Summer is in full swing, and visitors from all over the world are descending on Yellowstone National Park in droves to enjoy the sights and sounds of what our glorious treasure has to …
Summer is in full swing, and visitors from all over the world are descending on Yellowstone National Park in droves to enjoy the sights and sounds of what our glorious treasure has to offer.
Adding to this list of wide-eyed wanderers, the park featured a very special group of visitors last week, as Vice President Mike Pence, recently-confirmed Interior Secretary David Bernhardt and Pence’s wife Karen made an appearance at one of Yellowstone’s most famous hot spots.
Pence was at Old Faithful Thursday to double down on the current administration’s “commitment to conservation,” specifically addressing the $12 billion national maintenance backlog. It was also an opportunity for the VP to espouse the proposed Department of Interior budget, which has earmarked $3 billion for work on national parks.
And though it was a disruption for visitors like the family of five from Wichita, who arrived at Old Faithful to find the iconic landmark had been commandeered by the Secret Service for most of the day, the VP’s visit was an important one. Photo ops and platitudes notwithstanding, Pence’s visit was an indication that the administration is indeed aware of the dire situation facing our national parks, and that steps, however small at the moment, are being taken to address it. It was also an opportunity to introduce Bernhardt to this part of Wyoming, as the man who will be tasked with following through on Pence’s assurances.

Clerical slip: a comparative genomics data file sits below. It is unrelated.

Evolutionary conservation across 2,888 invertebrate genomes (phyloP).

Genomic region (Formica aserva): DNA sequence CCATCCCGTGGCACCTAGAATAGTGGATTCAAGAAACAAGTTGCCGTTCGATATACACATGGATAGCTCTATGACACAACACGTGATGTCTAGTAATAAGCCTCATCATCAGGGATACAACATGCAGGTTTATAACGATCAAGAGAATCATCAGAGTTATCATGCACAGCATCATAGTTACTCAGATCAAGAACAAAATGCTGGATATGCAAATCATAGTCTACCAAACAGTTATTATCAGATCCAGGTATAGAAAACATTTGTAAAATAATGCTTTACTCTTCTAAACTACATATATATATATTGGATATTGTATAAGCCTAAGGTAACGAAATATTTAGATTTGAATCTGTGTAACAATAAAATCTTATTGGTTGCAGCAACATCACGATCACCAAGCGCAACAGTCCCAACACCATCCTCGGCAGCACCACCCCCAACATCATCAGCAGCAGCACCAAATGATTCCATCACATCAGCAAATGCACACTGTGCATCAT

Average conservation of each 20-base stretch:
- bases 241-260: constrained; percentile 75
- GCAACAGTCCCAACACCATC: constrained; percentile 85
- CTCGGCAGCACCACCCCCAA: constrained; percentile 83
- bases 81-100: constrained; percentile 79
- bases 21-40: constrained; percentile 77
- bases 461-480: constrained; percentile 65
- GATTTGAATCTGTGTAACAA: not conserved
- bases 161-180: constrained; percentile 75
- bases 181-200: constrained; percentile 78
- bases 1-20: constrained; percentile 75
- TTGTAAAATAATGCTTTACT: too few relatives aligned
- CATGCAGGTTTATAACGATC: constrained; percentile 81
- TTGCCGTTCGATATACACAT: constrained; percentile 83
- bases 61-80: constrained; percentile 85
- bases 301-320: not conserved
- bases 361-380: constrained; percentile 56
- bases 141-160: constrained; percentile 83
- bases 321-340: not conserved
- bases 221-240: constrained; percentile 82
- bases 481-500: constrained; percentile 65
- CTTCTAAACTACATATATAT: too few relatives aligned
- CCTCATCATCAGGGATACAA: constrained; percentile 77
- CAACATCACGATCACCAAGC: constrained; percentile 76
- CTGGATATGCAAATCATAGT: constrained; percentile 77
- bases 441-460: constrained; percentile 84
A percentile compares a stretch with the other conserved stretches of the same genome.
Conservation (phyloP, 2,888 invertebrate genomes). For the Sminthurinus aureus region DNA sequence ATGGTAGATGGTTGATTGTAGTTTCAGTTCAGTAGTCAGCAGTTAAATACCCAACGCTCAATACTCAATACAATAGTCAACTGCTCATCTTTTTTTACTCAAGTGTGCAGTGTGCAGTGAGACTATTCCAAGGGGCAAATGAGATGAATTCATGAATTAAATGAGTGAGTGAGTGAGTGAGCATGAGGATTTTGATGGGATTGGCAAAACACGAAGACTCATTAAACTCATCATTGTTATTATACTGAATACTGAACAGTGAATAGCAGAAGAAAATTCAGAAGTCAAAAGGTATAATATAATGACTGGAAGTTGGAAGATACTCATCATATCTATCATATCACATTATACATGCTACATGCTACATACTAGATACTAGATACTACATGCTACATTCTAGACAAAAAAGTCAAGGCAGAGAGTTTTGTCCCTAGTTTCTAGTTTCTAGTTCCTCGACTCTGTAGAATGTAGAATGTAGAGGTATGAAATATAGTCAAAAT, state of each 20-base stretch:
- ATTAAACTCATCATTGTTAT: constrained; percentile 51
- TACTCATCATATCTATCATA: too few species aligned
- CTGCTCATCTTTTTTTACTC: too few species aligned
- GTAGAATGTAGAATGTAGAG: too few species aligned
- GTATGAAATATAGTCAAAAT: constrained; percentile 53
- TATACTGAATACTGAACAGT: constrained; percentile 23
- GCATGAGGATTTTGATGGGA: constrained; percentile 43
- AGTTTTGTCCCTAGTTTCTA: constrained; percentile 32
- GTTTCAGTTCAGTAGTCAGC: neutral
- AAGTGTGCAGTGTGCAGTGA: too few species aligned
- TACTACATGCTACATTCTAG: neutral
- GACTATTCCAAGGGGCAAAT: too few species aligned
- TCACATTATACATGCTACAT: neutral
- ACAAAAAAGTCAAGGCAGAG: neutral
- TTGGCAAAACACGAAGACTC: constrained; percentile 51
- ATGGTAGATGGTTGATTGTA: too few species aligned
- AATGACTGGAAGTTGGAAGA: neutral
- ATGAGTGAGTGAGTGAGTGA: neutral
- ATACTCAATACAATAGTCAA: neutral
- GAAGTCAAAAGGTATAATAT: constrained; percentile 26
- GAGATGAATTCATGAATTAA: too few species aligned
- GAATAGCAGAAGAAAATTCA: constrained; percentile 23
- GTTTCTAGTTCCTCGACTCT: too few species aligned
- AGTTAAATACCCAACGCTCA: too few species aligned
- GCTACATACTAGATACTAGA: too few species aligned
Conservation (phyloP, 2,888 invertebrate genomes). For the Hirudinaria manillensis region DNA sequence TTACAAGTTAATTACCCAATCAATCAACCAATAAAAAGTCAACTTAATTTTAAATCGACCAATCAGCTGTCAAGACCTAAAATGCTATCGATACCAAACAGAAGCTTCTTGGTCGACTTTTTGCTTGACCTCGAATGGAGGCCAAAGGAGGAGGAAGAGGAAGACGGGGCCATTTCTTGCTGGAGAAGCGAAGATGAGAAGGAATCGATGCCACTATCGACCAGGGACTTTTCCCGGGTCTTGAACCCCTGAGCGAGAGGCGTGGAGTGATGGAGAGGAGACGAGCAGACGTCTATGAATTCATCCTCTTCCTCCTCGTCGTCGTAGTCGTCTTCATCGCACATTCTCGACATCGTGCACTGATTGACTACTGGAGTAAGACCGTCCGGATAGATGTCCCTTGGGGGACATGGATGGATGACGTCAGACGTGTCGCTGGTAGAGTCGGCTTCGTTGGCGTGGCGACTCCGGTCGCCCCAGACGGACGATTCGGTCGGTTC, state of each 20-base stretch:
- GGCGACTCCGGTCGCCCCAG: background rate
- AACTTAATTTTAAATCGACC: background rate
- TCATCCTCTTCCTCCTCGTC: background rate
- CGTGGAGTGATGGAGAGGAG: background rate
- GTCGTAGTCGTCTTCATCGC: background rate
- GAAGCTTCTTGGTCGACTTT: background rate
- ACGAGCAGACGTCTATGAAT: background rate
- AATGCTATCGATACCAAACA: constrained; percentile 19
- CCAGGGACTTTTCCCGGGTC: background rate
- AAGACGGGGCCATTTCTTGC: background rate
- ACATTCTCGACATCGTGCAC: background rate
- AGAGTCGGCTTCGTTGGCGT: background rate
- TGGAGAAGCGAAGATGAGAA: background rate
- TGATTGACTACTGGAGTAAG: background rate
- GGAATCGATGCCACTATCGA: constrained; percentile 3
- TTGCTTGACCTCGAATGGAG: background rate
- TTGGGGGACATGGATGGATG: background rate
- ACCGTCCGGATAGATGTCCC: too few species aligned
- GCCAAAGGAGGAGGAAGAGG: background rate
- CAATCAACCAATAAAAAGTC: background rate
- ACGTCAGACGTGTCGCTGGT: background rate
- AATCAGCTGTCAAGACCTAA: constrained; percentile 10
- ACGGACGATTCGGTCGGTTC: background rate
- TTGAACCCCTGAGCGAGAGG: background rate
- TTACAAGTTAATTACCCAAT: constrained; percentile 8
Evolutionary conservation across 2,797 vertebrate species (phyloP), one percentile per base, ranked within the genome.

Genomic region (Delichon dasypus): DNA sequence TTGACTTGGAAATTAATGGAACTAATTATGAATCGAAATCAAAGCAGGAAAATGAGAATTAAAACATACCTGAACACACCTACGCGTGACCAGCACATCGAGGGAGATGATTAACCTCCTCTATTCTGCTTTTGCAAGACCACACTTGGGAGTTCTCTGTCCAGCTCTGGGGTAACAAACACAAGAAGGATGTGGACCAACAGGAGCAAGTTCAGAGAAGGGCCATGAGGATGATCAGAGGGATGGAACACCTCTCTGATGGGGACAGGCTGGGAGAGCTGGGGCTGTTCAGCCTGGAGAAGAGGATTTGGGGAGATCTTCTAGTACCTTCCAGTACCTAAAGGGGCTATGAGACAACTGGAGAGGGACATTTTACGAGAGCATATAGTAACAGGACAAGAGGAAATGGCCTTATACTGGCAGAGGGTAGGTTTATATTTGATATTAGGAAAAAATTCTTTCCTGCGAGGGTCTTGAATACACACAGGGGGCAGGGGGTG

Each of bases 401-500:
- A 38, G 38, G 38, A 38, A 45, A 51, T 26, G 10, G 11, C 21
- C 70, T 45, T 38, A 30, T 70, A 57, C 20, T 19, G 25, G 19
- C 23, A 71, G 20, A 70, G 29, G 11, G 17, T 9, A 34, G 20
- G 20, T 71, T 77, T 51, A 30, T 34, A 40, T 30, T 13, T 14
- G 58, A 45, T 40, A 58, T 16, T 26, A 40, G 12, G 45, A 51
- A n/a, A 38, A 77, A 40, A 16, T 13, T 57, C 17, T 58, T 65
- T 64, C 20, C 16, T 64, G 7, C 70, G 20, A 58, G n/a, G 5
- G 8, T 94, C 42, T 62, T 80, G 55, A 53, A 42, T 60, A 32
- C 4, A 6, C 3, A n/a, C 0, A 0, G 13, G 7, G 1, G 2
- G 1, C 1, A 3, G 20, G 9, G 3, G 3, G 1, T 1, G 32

Bernhardt was an interesting choice to succeed the train wreck that was Ryan Zinke at the Interior Department, who seemed more interested in the exploitation of our public lands than preservation. A former oil and gas lobbyist from Colorado, Bernhardt has been under investigation since joining the Interior Department in 2017 as deputy secretary, most notably for continuing to lobby for oil and gas interests well after he officially claimed he’d stopped.
But last week in front of a group of Yellowstone Park employees, Bernhardt warmed up the crowd by assuring them that the administration’s proposed legislation to fix infrastructure at national parks is a call to action that will soon be answered.
We hope he’s sincere. Visitation at our national parks continues to grow, while the number of employees tasked with maintaining them remains stagnant. Some of our most historic and beloved areas, including the six National Park Service properties in the state, are in need of immediate attention.
Following a speech where he compared President Trump to former president Teddy Roosevelt in terms of their commitment to conservation, Pence and Bernhardt donned work gloves and safety glasses to assist park employees with the construction of a new boardwalk adjacent to Old Faithful. And although the VP may have taken up a nail gun mostly as a benefit for the gathered media members, the image of two of our nation’s leaders putting in a little grunt work left an impression.
For the sake of our national parks, let’s hope it’s the right one.